The rationale is given for a unique experiment in which microwave scatterometer and surface flux measurements are to be made from a blimp to develop an improved scatterometer model function. A principal goal of the effort is to obtain a more accurate understanding of the relationship between the surface fluxes and the microwave power backscattered from the surface of the ocean. The limitations of previous overwater surface flux and scatterometer measurements are reviewed. The accuracy of various flux measurement techniques are compared. Evidence shows that if direct surface flux measurements are to be accurate to better than 20%, the measurements should be made at an altitude of about 5 m to 10 m from a platform that is free of flow distortion. The improved surface flux measurements are required to test proposed scatterometer theories and to determine whether the radar backscatter is principally a function of surface stress or wind speed. It is concluded that scatterometer measurements accompanied by eddy-correlation technique flux measurements must be made from a platform that is highly mobile and which enables the measurements to be made over a variety of oceanic conditions. To meet these requirements, the Naval Research Laboratory is undertaking a series of air-sea interaction experiments in which a sonic anemometer and other flux measurement instrumentation are suspended 60 m beneath a blimp flying at an altitude of 70 m while multiple scatterometer measurements are made from the blimp's gondola. Experiments are planned for a wide range of oceanic environments beginning off the central east coast of the United States in 1990.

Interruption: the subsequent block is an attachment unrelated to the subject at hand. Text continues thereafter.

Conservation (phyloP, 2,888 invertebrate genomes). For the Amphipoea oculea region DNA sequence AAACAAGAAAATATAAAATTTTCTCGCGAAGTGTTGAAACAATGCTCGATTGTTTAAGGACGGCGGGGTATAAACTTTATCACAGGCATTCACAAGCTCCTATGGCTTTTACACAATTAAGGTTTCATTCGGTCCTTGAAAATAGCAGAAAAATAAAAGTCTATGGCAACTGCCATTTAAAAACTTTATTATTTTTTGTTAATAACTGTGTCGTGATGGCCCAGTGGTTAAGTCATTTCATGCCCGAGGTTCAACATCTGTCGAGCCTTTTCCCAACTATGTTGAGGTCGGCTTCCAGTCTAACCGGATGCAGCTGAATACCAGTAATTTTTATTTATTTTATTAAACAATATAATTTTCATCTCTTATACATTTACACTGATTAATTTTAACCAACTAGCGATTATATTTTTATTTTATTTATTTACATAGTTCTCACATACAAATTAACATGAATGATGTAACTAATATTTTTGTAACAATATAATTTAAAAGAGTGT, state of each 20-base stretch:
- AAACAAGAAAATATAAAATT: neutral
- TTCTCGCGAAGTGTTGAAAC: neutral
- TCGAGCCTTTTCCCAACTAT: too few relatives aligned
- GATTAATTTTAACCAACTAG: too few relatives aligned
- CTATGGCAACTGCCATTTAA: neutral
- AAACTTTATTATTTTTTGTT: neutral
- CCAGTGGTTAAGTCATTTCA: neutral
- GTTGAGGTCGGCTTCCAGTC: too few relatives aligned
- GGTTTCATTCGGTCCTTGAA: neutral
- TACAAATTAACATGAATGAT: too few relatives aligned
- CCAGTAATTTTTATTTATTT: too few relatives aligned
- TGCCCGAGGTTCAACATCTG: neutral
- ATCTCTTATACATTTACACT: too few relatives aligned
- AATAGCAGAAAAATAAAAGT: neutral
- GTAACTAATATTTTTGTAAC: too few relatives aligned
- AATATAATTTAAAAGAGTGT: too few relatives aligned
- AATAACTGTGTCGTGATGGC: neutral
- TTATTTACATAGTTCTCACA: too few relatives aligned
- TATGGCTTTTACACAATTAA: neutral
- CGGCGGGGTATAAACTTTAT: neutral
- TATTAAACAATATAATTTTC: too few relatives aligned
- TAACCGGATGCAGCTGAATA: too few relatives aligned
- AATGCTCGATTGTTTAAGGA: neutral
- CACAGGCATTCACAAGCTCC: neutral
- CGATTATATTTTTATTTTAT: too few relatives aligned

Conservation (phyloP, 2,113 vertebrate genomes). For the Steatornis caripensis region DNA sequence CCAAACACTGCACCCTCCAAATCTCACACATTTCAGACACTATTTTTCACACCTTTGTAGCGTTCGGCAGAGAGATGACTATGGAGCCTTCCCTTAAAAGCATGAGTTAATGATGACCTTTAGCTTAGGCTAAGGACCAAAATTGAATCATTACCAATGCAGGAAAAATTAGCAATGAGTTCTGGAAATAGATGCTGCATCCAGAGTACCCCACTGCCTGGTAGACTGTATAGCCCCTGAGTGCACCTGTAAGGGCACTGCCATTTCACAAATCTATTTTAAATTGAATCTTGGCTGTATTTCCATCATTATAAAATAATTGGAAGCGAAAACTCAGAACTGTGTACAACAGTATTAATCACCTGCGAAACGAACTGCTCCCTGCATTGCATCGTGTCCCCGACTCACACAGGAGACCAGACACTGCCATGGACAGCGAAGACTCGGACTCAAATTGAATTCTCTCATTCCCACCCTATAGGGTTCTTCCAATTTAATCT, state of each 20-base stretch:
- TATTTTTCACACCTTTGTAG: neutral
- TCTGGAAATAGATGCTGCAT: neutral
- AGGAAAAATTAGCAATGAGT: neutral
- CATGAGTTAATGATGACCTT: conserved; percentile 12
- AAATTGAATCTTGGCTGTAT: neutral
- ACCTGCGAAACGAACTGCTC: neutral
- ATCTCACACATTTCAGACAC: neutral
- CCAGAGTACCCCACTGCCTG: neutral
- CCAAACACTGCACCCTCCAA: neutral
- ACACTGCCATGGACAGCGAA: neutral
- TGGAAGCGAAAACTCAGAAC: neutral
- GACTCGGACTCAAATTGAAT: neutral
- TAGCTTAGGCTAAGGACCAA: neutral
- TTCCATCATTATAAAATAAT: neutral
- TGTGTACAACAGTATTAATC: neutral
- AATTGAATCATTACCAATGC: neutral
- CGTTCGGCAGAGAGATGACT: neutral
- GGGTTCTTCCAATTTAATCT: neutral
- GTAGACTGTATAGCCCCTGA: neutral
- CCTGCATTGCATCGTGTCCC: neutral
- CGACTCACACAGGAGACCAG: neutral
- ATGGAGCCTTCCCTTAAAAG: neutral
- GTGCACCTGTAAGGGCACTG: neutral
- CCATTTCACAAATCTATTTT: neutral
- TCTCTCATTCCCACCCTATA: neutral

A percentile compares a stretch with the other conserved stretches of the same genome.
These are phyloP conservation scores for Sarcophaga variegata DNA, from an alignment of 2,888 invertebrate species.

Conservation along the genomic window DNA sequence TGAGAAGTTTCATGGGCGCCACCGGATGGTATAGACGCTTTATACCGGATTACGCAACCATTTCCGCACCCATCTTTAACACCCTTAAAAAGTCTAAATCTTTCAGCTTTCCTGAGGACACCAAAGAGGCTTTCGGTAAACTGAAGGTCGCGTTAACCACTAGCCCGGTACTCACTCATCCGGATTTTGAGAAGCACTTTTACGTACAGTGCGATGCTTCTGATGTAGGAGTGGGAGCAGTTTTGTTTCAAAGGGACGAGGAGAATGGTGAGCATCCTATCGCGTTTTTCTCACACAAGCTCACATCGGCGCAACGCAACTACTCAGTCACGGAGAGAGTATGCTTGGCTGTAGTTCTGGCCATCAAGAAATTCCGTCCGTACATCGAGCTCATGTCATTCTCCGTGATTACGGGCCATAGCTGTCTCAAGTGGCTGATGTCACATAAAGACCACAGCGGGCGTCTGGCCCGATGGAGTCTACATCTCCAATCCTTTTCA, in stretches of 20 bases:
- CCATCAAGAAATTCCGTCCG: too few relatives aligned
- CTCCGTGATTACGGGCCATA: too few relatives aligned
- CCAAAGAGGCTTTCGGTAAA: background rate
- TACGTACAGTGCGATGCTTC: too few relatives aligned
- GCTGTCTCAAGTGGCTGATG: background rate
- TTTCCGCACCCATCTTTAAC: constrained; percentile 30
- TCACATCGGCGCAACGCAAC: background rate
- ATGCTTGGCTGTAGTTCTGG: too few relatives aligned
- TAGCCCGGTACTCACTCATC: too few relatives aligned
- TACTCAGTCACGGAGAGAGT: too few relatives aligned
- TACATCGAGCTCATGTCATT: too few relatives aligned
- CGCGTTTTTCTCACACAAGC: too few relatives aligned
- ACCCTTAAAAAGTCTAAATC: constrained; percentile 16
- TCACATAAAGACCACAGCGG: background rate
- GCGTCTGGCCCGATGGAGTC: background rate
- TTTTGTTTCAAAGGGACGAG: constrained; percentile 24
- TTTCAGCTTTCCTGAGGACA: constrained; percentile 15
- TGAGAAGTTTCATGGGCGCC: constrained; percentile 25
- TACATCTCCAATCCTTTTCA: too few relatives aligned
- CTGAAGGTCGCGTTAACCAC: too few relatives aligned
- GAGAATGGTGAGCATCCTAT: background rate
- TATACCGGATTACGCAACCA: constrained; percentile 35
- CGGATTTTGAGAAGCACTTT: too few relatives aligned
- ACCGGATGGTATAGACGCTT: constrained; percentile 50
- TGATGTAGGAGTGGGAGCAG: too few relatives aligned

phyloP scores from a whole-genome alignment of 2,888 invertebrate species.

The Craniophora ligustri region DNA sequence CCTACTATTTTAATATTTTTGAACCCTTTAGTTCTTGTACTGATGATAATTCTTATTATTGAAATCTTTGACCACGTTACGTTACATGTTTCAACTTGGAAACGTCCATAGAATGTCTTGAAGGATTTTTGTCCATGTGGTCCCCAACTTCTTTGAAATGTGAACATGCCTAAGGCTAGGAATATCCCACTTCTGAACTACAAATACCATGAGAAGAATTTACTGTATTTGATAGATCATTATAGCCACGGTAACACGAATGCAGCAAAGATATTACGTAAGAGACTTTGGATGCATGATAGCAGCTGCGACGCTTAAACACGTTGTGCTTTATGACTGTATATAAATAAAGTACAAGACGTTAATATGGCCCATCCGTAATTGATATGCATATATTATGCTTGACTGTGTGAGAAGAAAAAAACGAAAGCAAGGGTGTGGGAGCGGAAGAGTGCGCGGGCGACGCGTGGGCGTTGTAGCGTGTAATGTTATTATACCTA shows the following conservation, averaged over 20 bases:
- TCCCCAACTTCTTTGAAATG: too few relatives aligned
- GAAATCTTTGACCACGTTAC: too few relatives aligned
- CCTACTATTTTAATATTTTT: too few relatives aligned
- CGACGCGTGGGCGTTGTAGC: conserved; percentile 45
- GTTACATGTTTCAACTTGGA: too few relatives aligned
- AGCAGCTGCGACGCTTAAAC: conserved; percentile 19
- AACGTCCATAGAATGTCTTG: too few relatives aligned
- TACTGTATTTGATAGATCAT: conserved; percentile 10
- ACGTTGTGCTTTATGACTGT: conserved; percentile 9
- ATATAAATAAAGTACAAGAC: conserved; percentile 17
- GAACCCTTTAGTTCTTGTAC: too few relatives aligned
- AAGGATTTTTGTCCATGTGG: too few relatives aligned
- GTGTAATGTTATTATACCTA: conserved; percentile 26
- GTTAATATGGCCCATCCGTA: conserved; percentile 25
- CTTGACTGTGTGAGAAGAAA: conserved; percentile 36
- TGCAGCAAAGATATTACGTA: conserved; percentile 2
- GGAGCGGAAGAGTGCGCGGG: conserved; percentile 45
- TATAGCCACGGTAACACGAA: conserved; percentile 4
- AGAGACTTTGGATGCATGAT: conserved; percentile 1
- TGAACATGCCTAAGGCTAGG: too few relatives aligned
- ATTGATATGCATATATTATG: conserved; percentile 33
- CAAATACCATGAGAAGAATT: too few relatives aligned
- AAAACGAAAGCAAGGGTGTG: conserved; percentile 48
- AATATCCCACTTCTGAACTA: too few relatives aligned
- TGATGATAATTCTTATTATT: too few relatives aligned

*Atmospheric Physics Branch (Code 4110)
†Space Sensing Branch (Code 8310)
‡New Address: Ocean Engineering Department, Woods Hole Oceanographic Institution, Woods Hole, MA 02543